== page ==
In fact, it is much easier to not only assign, but also grade this type of assessment, especially if you are using an LMS. It is a way to centralize and organize items, as well as associate competencies with portfolio assignments. For example, students create a folder specifically for one lesson and add resources, their own research, and an essay. Educators can tag the items with a competency and evaluate how well the student understands what has been taught. What is more, students and teachers will be able to easily find the items for future reference, as opposed to forgetting all about it when the lesson is over.

  6. Encourage student reflection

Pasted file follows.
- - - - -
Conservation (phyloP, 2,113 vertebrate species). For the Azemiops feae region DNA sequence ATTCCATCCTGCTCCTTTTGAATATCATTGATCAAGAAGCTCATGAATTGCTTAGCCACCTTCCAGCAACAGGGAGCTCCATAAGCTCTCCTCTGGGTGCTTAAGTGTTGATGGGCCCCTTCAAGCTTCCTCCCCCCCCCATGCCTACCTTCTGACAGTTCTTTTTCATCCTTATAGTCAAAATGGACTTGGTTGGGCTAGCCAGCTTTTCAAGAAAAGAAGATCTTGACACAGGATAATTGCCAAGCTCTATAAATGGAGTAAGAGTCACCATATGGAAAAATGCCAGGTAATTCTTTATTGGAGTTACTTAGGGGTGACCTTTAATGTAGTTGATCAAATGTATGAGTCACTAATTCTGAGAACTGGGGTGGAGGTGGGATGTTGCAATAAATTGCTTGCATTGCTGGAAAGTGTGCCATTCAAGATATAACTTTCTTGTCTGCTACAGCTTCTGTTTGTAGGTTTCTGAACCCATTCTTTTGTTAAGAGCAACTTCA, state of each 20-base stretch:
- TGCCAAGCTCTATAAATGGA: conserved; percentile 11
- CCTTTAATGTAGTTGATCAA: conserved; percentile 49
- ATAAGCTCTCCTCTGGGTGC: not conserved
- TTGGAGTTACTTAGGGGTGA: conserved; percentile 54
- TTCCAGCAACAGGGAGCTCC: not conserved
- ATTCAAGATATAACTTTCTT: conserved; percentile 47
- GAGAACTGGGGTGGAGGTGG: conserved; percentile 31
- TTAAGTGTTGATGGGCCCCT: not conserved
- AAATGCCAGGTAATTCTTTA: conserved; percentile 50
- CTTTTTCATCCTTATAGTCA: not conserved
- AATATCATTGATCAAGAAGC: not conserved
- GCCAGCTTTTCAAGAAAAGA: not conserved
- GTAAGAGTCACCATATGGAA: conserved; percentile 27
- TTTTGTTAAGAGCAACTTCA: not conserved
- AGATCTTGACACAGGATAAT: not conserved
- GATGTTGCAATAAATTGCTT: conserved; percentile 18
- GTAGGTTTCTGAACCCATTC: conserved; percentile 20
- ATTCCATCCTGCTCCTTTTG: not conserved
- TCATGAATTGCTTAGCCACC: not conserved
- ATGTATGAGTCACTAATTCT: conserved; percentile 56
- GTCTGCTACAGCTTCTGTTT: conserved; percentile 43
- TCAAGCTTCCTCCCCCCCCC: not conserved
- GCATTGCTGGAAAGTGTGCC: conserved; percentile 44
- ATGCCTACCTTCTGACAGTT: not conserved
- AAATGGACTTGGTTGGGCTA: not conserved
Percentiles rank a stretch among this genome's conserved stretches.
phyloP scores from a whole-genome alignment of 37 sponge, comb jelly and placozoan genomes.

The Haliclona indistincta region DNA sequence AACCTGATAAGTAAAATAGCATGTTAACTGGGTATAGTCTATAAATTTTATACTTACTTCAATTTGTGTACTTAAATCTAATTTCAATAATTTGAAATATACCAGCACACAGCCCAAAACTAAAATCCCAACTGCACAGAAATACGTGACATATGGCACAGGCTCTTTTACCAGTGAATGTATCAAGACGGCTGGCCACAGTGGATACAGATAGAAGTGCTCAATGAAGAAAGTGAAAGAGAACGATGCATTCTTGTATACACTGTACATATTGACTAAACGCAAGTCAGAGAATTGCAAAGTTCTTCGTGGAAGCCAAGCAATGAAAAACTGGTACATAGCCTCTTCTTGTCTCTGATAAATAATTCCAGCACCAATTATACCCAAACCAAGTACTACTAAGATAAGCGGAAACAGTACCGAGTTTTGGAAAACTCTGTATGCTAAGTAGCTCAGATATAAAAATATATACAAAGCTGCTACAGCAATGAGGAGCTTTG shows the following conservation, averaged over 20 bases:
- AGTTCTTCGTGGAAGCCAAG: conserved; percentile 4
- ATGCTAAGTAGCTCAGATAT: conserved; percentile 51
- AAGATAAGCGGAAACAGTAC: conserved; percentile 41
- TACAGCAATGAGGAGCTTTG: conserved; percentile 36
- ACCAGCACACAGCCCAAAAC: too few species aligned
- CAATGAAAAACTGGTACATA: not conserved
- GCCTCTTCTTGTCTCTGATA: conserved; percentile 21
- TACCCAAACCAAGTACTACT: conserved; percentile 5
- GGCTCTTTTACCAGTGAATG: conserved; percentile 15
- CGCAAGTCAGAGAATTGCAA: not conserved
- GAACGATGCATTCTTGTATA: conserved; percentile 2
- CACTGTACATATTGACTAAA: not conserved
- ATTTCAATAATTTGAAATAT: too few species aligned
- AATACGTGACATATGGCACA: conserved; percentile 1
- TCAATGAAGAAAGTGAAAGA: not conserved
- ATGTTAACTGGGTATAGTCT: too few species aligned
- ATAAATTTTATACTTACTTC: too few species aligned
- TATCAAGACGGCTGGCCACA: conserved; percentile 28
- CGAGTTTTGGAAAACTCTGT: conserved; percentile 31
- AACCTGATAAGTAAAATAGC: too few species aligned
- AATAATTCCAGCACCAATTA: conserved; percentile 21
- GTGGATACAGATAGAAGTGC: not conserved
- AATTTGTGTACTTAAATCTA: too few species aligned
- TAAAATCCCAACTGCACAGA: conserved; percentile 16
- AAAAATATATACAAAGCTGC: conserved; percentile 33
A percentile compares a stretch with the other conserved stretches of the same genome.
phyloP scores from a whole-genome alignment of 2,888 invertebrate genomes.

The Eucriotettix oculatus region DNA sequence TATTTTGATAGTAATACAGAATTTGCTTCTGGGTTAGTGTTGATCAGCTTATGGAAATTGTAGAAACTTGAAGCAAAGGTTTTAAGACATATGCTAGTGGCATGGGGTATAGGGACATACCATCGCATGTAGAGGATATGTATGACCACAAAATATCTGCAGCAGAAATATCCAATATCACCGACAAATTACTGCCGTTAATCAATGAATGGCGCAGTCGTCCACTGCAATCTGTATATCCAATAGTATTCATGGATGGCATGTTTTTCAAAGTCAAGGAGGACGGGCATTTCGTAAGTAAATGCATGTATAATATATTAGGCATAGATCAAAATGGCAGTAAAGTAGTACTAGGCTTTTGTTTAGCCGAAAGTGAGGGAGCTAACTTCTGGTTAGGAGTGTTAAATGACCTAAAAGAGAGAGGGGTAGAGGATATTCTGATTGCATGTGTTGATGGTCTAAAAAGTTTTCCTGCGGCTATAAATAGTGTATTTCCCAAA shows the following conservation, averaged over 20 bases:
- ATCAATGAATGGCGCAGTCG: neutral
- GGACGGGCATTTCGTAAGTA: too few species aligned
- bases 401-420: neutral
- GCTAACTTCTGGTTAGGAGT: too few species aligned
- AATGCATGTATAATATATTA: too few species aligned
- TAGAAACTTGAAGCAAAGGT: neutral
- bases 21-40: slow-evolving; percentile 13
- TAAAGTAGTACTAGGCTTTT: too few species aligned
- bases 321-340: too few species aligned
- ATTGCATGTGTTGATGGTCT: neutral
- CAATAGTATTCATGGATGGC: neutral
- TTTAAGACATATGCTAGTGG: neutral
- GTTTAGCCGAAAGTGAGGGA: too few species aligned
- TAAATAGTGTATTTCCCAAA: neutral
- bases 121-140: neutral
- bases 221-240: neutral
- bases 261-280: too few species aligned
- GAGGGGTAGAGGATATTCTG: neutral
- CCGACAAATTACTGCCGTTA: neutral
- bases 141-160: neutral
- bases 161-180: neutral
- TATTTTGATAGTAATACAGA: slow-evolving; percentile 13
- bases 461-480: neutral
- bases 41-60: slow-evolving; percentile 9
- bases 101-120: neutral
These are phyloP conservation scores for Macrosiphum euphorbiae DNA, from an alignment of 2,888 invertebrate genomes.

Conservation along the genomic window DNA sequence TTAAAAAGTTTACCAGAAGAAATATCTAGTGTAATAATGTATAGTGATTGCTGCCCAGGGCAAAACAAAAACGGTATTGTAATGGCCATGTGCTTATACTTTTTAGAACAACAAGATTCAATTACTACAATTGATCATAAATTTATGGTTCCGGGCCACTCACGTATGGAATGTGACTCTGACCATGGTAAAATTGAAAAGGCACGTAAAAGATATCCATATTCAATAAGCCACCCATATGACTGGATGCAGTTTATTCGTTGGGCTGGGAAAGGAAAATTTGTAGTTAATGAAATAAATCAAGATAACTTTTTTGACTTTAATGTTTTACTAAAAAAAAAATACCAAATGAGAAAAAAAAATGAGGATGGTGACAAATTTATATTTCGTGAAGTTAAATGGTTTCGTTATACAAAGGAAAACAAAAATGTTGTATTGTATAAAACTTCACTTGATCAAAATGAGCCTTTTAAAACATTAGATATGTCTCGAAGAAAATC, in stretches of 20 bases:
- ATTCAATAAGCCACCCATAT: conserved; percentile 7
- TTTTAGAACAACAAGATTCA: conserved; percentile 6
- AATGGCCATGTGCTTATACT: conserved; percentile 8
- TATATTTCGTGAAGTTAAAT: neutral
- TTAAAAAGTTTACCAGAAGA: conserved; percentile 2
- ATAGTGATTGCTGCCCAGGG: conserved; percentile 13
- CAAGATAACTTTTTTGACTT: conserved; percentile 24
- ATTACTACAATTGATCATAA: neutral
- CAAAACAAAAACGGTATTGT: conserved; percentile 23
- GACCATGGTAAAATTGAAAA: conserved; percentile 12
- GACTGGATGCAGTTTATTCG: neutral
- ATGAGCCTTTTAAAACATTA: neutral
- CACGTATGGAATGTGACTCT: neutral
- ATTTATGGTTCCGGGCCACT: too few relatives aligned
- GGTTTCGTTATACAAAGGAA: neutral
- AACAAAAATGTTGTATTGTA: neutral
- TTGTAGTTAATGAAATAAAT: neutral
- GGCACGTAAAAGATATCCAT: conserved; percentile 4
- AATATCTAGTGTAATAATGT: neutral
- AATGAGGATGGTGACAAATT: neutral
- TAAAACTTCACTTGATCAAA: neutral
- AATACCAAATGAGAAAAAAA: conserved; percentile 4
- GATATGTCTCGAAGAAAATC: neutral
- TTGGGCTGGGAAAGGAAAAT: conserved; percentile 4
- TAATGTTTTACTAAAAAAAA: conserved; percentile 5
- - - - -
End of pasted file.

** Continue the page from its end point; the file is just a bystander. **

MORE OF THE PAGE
“Learning without reflection is a waste.” As Confucius put it, students need to have plenty of opportunities for reflection on their own learning. In this way, they will become more aware about their progress, as well as gain a valuable skill that will be useful later on. It also provides unique insight for teachers, as they will be able to better help students achieve their learning goals.

    Digital portfolios enable metacognition because they offer a chance to plan, monitor and evaluate their own tasks. For example, a student is aware of being good at grammar, but that they need to work on their pronunciation in a foreign language. They also know that pronunciation is a harder skill to master so they are learning how to be patient and do their best.